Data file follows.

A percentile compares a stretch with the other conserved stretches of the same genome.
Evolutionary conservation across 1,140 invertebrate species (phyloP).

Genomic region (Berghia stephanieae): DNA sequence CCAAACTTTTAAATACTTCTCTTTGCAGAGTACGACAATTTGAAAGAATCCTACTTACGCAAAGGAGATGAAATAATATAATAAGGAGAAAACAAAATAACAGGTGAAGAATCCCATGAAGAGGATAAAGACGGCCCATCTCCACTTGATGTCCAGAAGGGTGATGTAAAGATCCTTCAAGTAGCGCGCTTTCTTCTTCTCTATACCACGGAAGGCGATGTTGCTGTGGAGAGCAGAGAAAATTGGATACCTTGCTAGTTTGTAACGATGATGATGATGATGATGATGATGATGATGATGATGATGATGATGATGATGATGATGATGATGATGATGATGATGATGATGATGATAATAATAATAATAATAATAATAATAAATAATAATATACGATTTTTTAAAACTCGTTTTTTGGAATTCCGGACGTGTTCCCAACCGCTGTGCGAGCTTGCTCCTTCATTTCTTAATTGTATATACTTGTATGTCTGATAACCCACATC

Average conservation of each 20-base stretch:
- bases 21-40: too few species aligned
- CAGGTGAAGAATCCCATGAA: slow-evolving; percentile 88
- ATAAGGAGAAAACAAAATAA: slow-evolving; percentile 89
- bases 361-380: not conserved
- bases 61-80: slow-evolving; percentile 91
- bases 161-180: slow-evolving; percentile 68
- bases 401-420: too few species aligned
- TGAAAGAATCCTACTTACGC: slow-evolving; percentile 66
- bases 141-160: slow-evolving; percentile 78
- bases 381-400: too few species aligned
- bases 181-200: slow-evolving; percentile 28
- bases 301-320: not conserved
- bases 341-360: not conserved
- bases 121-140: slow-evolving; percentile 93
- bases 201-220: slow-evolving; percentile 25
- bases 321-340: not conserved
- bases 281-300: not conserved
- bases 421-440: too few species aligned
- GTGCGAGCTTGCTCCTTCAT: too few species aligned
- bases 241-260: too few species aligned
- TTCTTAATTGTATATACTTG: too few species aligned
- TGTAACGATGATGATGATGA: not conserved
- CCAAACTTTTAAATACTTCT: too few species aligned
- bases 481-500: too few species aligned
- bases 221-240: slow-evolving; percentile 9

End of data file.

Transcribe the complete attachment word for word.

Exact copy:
A percentile compares a stretch with the other conserved stretches of the same genome.
Evolutionary conservation across 1,140 invertebrate species (phyloP).

Genomic region (Berghia stephanieae): DNA sequence CCAAACTTTTAAATACTTCTCTTTGCAGAGTACGACAATTTGAAAGAATCCTACTTACGCAAAGGAGATGAAATAATATAATAAGGAGAAAACAAAATAACAGGTGAAGAATCCCATGAAGAGGATAAAGACGGCCCATCTCCACTTGATGTCCAGAAGGGTGATGTAAAGATCCTTCAAGTAGCGCGCTTTCTTCTTCTCTATACCACGGAAGGCGATGTTGCTGTGGAGAGCAGAGAAAATTGGATACCTTGCTAGTTTGTAACGATGATGATGATGATGATGATGATGATGATGATGATGATGATGATGATGATGATGATGATGATGATGATGATGATGATGATGATGATAATAATAATAATAATAATAATAATAAATAATAATATACGATTTTTTAAAACTCGTTTTTTGGAATTCCGGACGTGTTCCCAACCGCTGTGCGAGCTTGCTCCTTCATTTCTTAATTGTATATACTTGTATGTCTGATAACCCACATC

Average conservation of each 20-base stretch:
- bases 21-40: too few species aligned
- CAGGTGAAGAATCCCATGAA: slow-evolving; percentile 88
- ATAAGGAGAAAACAAAATAA: slow-evolving; percentile 89
- bases 361-380: not conserved
- bases 61-80: slow-evolving; percentile 91
- bases 161-180: slow-evolving; percentile 68
- bases 401-420: too few species aligned
- TGAAAGAATCCTACTTACGC: slow-evolving; percentile 66
- bases 141-160: slow-evolving; percentile 78
- bases 381-400: too few species aligned
- bases 181-200: slow-evolving; percentile 28
- bases 301-320: not conserved
- bases 341-360: not conserved
- bases 121-140: slow-evolving; percentile 93
- bases 201-220: slow-evolving; percentile 25
- bases 321-340: not conserved
- bases 281-300: not conserved
- bases 421-440: too few species aligned
- GTGCGAGCTTGCTCCTTCAT: too few species aligned
- bases 241-260: too few species aligned
- TTCTTAATTGTATATACTTG: too few species aligned
- TGTAACGATGATGATGATGA: not conserved
- CCAAACTTTTAAATACTTCT: too few species aligned
- bases 481-500: too few species aligned
- bases 221-240: slow-evolving; percentile 9